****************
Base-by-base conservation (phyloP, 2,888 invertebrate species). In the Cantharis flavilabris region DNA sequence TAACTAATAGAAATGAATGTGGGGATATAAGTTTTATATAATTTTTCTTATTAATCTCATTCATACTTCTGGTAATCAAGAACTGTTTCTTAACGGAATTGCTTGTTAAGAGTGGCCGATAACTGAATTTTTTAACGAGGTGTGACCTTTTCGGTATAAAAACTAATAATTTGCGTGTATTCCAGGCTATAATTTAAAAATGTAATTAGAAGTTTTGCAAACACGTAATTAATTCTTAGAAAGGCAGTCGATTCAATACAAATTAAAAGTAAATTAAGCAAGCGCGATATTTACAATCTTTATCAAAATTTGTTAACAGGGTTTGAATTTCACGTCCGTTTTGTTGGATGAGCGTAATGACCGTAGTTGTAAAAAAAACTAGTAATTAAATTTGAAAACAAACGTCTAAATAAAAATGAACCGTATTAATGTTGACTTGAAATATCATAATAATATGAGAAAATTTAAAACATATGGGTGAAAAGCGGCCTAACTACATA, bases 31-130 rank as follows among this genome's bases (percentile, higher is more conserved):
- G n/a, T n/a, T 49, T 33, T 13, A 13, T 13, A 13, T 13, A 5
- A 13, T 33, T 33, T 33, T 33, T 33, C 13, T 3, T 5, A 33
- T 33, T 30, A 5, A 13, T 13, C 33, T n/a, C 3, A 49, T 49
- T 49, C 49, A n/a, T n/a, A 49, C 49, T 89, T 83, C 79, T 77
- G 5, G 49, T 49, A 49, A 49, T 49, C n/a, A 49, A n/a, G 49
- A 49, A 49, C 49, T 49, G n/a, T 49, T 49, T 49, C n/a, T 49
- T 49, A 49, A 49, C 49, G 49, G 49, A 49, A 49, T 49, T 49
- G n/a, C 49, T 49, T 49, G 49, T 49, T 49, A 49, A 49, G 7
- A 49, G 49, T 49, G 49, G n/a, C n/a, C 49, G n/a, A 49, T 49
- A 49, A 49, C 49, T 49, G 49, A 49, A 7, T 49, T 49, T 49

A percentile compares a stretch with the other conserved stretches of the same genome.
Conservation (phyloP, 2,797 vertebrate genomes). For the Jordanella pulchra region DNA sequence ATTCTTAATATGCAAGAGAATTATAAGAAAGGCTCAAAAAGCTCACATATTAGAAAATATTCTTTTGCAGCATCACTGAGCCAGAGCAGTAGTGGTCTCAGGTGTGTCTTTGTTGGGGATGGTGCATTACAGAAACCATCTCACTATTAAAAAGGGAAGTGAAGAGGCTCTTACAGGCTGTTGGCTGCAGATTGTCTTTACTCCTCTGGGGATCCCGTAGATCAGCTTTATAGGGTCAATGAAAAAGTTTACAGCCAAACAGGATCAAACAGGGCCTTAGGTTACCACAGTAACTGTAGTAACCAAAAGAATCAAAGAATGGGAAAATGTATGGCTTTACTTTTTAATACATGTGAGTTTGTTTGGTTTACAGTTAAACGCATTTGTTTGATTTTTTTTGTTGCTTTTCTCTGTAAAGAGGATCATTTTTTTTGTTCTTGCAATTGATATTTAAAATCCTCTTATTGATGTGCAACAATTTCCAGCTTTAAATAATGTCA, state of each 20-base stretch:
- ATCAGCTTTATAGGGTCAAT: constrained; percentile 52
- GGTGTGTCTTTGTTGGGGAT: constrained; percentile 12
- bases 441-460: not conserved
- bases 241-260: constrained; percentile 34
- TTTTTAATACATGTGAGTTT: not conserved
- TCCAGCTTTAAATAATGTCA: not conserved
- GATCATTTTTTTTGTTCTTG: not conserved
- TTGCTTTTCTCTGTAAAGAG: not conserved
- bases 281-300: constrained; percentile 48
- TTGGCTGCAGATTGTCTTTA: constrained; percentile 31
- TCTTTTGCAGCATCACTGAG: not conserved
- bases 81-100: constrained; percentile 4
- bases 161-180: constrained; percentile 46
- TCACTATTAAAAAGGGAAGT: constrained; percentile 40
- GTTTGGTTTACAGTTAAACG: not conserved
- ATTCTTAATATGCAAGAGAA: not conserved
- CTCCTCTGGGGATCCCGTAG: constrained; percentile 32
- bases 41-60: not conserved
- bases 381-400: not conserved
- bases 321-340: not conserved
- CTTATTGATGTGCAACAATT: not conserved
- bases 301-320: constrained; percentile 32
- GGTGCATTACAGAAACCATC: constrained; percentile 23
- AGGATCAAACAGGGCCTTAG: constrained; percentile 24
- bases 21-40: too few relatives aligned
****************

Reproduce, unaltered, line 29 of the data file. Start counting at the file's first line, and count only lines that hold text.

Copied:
- ATTCTTAATATGCAAGAGAA: not conserved